In 2010, I recall standing outside in the bitter cold of Park City, Utah, hoping to catch of glimpse of a Sundance highlight, Blue Valentine. Star-studded with two pop icons – Ryan Gosling and Michelle Williams – the line was understandably lengthy, making the chance of getting rush tickets near impossible. We failed to be part of the lucky few (13 out of the 300 standees were taken) but I did see the film during the theatrical run. Sad to say, I regretted waiting in line.
Three years later, Derek Cianfrance, director of Blue Valentine, returns with The Place Beyond the Pines, a crime drama-turned-thriller, with Gosling again in lead role. With a running time of two hours and twenty minutes, I was hesitant walking into the theater. Will this be another dud or something to tell friends about?
The Place Beyond the Pines centers around two stories connected by a common moral thread: doing the right thing. We open with Luke (Gosling), a motocycle stunt rider who decides his talents would be well-suited for robbing banks. While the means may be sordid, the purpose is just – the economic security required to support his son and girlfriend, Romina(Mendes). Though, as all crooks know, each crime they commit is like playing with fire – eventually you’re going to get burnt.
Enter Avery Cross, a new recruit to the local police force, still brimming with honest impetus. Despite having a father as District Attorney (who pressured him to follow his path, of course), Avery feels his talent should strive to rid crime at the source: on the streets. And like Luke, Avery also has a young boy.
Through chance these two men meet (obviously), in an encounter that sends shockwaves not only through their lives, but the children as well.
Gosling and Cooper share the bill in Place Beyond the Pines. Which, to any fan of the actors, would give rise to effusive exuberance – but not so fast. Cianfrance gives viewers a Pacino-De Niro Heat scenario, with both actors only sharing the screen for a brief moment.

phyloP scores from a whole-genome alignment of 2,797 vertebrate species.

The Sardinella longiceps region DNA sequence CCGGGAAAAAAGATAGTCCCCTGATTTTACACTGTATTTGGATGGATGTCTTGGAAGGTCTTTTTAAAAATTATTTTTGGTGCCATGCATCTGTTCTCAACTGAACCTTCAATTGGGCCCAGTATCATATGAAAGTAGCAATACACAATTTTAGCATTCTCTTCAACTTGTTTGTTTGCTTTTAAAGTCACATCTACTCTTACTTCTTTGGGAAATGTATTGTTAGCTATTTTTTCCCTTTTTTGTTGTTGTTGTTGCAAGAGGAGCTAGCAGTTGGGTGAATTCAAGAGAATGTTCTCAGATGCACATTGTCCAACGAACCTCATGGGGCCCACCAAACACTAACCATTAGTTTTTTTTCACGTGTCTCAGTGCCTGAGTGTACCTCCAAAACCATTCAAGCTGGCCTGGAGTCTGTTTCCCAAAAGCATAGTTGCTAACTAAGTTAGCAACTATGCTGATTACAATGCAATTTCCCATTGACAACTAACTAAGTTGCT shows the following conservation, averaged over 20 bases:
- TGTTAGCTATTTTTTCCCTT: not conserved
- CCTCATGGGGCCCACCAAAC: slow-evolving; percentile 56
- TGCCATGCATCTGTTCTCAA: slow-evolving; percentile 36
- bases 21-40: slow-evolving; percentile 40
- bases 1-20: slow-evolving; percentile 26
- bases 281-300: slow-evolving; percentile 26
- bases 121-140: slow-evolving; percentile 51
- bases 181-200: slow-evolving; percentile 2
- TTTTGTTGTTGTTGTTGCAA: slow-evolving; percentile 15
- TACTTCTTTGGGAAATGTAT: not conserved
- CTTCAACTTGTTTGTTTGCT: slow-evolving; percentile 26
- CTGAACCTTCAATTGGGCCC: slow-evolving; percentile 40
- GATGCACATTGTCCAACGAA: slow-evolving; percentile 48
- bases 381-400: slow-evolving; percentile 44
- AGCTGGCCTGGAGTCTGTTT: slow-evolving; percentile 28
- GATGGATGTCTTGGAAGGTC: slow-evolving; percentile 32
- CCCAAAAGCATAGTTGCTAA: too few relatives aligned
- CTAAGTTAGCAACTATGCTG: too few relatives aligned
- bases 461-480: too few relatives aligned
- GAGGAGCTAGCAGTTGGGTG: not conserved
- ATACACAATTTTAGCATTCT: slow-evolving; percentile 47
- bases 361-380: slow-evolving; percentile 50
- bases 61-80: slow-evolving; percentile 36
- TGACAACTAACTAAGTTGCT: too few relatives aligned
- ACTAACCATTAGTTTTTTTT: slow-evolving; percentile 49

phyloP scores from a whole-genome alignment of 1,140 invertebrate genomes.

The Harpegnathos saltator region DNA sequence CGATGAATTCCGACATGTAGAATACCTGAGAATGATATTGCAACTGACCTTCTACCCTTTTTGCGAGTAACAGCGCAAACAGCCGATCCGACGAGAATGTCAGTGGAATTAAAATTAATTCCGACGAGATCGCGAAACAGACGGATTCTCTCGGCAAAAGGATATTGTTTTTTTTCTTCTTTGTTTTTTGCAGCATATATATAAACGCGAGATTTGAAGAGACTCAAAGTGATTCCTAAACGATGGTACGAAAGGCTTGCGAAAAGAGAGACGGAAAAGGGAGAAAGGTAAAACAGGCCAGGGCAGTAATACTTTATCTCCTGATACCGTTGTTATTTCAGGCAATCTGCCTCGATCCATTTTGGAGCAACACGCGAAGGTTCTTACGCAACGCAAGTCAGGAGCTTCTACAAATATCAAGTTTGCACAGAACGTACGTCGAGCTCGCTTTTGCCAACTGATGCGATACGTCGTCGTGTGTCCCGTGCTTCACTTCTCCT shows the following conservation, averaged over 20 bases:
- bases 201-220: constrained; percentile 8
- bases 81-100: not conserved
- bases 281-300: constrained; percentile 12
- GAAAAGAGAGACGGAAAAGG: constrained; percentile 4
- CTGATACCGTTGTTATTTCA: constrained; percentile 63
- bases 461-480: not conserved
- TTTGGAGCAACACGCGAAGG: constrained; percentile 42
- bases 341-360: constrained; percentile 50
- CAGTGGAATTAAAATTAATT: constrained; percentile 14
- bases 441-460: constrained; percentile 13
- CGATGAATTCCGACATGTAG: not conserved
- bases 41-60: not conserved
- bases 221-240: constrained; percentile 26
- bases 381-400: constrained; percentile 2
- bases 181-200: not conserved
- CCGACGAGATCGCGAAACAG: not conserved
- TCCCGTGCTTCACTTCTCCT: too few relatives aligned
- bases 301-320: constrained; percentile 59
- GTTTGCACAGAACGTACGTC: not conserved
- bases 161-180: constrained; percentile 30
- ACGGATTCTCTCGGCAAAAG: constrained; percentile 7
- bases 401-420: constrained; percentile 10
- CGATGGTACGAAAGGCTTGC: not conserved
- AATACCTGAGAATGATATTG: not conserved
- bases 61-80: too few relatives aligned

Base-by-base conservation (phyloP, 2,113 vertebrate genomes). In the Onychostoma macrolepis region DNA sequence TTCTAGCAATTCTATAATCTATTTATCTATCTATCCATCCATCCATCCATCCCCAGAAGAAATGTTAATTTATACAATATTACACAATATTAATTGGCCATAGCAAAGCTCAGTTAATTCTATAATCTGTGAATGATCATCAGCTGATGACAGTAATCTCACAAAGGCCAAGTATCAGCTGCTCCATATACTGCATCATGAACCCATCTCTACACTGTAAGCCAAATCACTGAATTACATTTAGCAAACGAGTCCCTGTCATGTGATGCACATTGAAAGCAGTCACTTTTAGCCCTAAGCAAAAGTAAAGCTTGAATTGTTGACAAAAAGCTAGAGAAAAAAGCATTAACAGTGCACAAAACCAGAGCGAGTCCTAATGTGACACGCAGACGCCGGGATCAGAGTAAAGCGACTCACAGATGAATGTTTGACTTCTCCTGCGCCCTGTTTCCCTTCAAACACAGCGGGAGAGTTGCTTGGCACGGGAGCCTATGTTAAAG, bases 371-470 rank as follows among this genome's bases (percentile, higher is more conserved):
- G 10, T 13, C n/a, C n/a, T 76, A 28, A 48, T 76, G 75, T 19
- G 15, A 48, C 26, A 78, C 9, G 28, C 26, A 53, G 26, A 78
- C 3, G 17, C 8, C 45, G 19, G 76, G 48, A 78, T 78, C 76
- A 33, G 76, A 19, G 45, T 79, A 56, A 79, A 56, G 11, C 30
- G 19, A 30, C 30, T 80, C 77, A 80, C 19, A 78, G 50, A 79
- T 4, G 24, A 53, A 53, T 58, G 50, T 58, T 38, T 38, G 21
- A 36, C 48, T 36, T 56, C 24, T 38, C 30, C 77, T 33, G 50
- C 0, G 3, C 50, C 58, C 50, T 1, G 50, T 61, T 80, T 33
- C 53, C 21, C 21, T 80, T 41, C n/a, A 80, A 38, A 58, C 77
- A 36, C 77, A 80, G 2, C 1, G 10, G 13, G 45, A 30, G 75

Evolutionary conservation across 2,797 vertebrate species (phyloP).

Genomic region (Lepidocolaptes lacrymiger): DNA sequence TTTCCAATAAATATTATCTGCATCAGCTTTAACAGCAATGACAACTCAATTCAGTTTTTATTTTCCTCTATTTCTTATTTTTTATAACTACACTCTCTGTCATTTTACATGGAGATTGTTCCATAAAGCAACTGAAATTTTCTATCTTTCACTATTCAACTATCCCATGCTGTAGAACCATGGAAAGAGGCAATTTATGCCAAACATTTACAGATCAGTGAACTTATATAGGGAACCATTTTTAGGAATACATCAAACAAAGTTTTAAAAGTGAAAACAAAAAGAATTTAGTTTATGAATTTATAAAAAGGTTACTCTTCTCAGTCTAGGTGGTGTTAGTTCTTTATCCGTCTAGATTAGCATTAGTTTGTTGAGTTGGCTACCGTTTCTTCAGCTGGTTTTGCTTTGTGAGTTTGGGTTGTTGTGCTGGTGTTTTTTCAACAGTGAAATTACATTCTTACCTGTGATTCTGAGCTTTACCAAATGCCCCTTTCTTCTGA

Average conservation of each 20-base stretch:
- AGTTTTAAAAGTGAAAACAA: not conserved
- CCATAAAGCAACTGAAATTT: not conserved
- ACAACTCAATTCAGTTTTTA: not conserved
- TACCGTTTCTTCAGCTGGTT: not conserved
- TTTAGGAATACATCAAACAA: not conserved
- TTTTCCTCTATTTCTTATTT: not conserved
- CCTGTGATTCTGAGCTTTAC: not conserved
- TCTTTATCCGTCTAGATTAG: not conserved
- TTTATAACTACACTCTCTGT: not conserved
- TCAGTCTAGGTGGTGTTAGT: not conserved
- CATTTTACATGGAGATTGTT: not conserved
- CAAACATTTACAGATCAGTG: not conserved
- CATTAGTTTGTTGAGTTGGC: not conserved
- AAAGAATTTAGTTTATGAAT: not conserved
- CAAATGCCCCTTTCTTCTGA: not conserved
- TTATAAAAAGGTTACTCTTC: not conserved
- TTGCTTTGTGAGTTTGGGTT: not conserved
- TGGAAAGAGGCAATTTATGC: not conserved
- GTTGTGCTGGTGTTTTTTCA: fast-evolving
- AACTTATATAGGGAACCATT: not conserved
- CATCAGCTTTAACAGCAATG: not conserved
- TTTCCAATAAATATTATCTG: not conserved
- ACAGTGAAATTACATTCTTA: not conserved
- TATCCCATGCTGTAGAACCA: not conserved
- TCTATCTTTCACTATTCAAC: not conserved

Neither Gosling nor Cooper stray far from their typical nature, which was detrimental to the former in Blue Valentine while obviously advantageous to the latter in the (justly) venerated Silver Linings Playbook. Though Pines certainly favors Gosling, the portrayal is oddly similar to a role from a Nicholas Refn film in 2012. Cooper strays a few steps behind, playing the naive young recruit, yet lacking the apparent ethical impulse that drives him. Audiences understand that Avery is uncomfortable, yes, but lacks the necessary empathy the film requires when the actor playing him does as well.
Mendes and Liotta lie on the fringe of Pines, yet are decisively vital. Though she is a superb centerpiece in the first act of the film, Mendes (sadly) fades from light. While her lack of presence is due to narrative structure, her later appearances are lacking in comparison. Liotta, who has succeeded in becoming a facsimile of Henry Hill in subsequent roles, does well following mimicry. As crooked cop Deluca, the actor is a cunning moral adversary to Avery, who cringes at his fellow officer’s actions.
What is so tedious about Blue Valentine is the obvious outcome, despite boasting a crisp, intriguing style. The Place Beyond the Pines has the maturity to bypass such alluring ennui. Thankfully, Cianfrance has evidently grown enough to transcend convention while keeping style. The film’s running time begets an epic, yet such goals are not strived for. Pines is certainly not lacking, though. Cianfrance isn’t committed to such lofty moral conundrums as Paul Thomas Anderson, but does warrant the excitement of Freideken classics like The French Connection and The Exorcist. Additionally, much of this steller suspense is thanks to composer Mike Patton, whose soundtracks always stand out even if the film doesn’t.
While you may not mull over a moral lesson from Place Beyond the Pines, you’ll certainly want to tell your friends about it.